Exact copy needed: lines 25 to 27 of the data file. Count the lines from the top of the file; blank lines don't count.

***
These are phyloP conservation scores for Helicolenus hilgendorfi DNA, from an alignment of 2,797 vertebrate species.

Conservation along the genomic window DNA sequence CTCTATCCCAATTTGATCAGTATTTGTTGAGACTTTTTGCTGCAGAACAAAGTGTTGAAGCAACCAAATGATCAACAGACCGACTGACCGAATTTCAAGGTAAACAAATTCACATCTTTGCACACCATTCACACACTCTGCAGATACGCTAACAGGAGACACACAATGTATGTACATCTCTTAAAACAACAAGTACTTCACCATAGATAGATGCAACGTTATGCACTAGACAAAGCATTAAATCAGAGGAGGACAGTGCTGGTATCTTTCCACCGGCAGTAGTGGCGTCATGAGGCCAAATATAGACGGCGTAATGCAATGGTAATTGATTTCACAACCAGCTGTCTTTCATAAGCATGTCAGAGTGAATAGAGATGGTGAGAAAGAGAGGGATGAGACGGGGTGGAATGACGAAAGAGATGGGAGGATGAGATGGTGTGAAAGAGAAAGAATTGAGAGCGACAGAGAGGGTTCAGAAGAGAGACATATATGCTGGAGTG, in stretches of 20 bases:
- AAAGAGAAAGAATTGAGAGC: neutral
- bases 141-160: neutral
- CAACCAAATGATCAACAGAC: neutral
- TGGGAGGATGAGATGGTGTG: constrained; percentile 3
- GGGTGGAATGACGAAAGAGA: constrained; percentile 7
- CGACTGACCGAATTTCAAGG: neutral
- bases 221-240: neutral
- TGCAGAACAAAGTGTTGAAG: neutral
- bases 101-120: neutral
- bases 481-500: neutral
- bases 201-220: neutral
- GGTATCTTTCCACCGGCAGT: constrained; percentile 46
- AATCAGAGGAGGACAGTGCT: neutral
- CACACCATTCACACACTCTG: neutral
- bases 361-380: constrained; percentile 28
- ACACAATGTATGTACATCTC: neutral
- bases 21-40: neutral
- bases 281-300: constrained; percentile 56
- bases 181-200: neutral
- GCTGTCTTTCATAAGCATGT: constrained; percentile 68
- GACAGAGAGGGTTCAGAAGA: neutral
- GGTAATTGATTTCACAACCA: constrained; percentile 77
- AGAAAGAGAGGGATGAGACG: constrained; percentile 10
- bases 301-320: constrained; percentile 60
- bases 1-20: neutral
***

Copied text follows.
- AGAAAGAGAGGGATGAGACG: constrained; percentile 10
- bases 301-320: constrained; percentile 60
- bases 1-20: neutral